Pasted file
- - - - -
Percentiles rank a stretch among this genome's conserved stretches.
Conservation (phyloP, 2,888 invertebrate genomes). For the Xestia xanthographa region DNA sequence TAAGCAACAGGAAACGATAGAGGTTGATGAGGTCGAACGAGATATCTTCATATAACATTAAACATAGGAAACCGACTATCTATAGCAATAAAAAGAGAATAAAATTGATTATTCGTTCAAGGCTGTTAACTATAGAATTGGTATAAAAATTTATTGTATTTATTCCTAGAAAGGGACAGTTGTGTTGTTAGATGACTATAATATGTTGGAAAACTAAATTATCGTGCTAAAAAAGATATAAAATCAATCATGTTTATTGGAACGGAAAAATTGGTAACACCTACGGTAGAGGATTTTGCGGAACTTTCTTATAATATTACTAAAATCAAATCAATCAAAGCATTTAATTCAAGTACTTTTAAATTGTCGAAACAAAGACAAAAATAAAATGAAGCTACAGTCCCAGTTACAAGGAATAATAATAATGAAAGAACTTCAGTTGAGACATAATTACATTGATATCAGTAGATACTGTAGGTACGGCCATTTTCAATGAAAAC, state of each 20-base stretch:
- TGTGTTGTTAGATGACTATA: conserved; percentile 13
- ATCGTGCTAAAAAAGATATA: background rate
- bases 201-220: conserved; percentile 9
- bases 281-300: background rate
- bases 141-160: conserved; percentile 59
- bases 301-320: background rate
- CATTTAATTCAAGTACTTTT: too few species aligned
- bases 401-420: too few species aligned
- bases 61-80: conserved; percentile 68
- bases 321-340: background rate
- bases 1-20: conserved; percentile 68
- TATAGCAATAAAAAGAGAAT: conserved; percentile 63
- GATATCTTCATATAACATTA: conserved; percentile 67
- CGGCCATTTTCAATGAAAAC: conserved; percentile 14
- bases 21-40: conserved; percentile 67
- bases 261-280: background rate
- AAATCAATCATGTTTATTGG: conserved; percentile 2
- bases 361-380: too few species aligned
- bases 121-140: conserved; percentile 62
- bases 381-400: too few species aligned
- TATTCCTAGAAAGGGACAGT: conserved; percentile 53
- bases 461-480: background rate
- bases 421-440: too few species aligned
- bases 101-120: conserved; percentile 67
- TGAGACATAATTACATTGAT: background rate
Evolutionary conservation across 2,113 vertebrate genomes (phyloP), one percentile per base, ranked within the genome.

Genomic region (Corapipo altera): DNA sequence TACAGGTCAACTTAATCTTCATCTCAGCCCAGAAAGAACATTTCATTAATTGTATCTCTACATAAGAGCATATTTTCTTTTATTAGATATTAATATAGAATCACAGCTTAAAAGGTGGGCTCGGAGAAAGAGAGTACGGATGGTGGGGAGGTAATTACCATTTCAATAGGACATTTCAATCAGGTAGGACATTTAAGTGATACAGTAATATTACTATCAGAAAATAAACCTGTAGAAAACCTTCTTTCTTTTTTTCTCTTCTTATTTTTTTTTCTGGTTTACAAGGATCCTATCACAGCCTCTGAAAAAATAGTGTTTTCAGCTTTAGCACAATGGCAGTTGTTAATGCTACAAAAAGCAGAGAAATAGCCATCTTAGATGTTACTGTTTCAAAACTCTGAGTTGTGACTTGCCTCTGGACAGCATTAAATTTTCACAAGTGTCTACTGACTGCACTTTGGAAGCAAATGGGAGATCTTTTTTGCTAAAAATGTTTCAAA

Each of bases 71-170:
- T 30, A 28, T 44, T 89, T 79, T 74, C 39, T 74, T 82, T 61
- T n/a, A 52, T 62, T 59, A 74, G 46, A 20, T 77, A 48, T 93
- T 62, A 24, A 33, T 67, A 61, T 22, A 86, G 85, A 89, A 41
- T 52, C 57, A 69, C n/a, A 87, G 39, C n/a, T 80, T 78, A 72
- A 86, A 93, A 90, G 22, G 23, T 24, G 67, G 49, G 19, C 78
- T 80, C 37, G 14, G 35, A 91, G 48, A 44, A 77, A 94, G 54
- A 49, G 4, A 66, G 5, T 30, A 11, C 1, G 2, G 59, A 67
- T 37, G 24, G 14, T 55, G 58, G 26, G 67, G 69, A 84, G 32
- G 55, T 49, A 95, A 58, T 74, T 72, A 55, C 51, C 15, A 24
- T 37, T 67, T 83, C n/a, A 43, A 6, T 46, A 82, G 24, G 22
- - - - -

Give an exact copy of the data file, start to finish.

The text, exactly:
Percentiles rank a stretch among this genome's conserved stretches.
Conservation (phyloP, 2,888 invertebrate genomes). For the Xestia xanthographa region DNA sequence TAAGCAACAGGAAACGATAGAGGTTGATGAGGTCGAACGAGATATCTTCATATAACATTAAACATAGGAAACCGACTATCTATAGCAATAAAAAGAGAATAAAATTGATTATTCGTTCAAGGCTGTTAACTATAGAATTGGTATAAAAATTTATTGTATTTATTCCTAGAAAGGGACAGTTGTGTTGTTAGATGACTATAATATGTTGGAAAACTAAATTATCGTGCTAAAAAAGATATAAAATCAATCATGTTTATTGGAACGGAAAAATTGGTAACACCTACGGTAGAGGATTTTGCGGAACTTTCTTATAATATTACTAAAATCAAATCAATCAAAGCATTTAATTCAAGTACTTTTAAATTGTCGAAACAAAGACAAAAATAAAATGAAGCTACAGTCCCAGTTACAAGGAATAATAATAATGAAAGAACTTCAGTTGAGACATAATTACATTGATATCAGTAGATACTGTAGGTACGGCCATTTTCAATGAAAAC, state of each 20-base stretch:
- TGTGTTGTTAGATGACTATA: conserved; percentile 13
- ATCGTGCTAAAAAAGATATA: background rate
- bases 201-220: conserved; percentile 9
- bases 281-300: background rate
- bases 141-160: conserved; percentile 59
- bases 301-320: background rate
- CATTTAATTCAAGTACTTTT: too few species aligned
- bases 401-420: too few species aligned
- bases 61-80: conserved; percentile 68
- bases 321-340: background rate
- bases 1-20: conserved; percentile 68
- TATAGCAATAAAAAGAGAAT: conserved; percentile 63
- GATATCTTCATATAACATTA: conserved; percentile 67
- CGGCCATTTTCAATGAAAAC: conserved; percentile 14
- bases 21-40: conserved; percentile 67
- bases 261-280: background rate
- AAATCAATCATGTTTATTGG: conserved; percentile 2
- bases 361-380: too few species aligned
- bases 121-140: conserved; percentile 62
- bases 381-400: too few species aligned
- TATTCCTAGAAAGGGACAGT: conserved; percentile 53
- bases 461-480: background rate
- bases 421-440: too few species aligned
- bases 101-120: conserved; percentile 67
- TGAGACATAATTACATTGAT: background rate
Evolutionary conservation across 2,113 vertebrate genomes (phyloP), one percentile per base, ranked within the genome.

Genomic region (Corapipo altera): DNA sequence TACAGGTCAACTTAATCTTCATCTCAGCCCAGAAAGAACATTTCATTAATTGTATCTCTACATAAGAGCATATTTTCTTTTATTAGATATTAATATAGAATCACAGCTTAAAAGGTGGGCTCGGAGAAAGAGAGTACGGATGGTGGGGAGGTAATTACCATTTCAATAGGACATTTCAATCAGGTAGGACATTTAAGTGATACAGTAATATTACTATCAGAAAATAAACCTGTAGAAAACCTTCTTTCTTTTTTTCTCTTCTTATTTTTTTTTCTGGTTTACAAGGATCCTATCACAGCCTCTGAAAAAATAGTGTTTTCAGCTTTAGCACAATGGCAGTTGTTAATGCTACAAAAAGCAGAGAAATAGCCATCTTAGATGTTACTGTTTCAAAACTCTGAGTTGTGACTTGCCTCTGGACAGCATTAAATTTTCACAAGTGTCTACTGACTGCACTTTGGAAGCAAATGGGAGATCTTTTTTGCTAAAAATGTTTCAAA

Each of bases 71-170:
- T 30, A 28, T 44, T 89, T 79, T 74, C 39, T 74, T 82, T 61
- T n/a, A 52, T 62, T 59, A 74, G 46, A 20, T 77, A 48, T 93
- T 62, A 24, A 33, T 67, A 61, T 22, A 86, G 85, A 89, A 41
- T 52, C 57, A 69, C n/a, A 87, G 39, C n/a, T 80, T 78, A 72
- A 86, A 93, A 90, G 22, G 23, T 24, G 67, G 49, G 19, C 78
- T 80, C 37, G 14, G 35, A 91, G 48, A 44, A 77, A 94, G 54
- A 49, G 4, A 66, G 5, T 30, A 11, C 1, G 2, G 59, A 67
- T 37, G 24, G 14, T 55, G 58, G 26, G 67, G 69, A 84, G 32
- G 55, T 49, A 95, A 58, T 74, T 72, A 55, C 51, C 15, A 24
- T 37, T 67, T 83, C n/a, A 43, A 6, T 46, A 82, G 24, G 22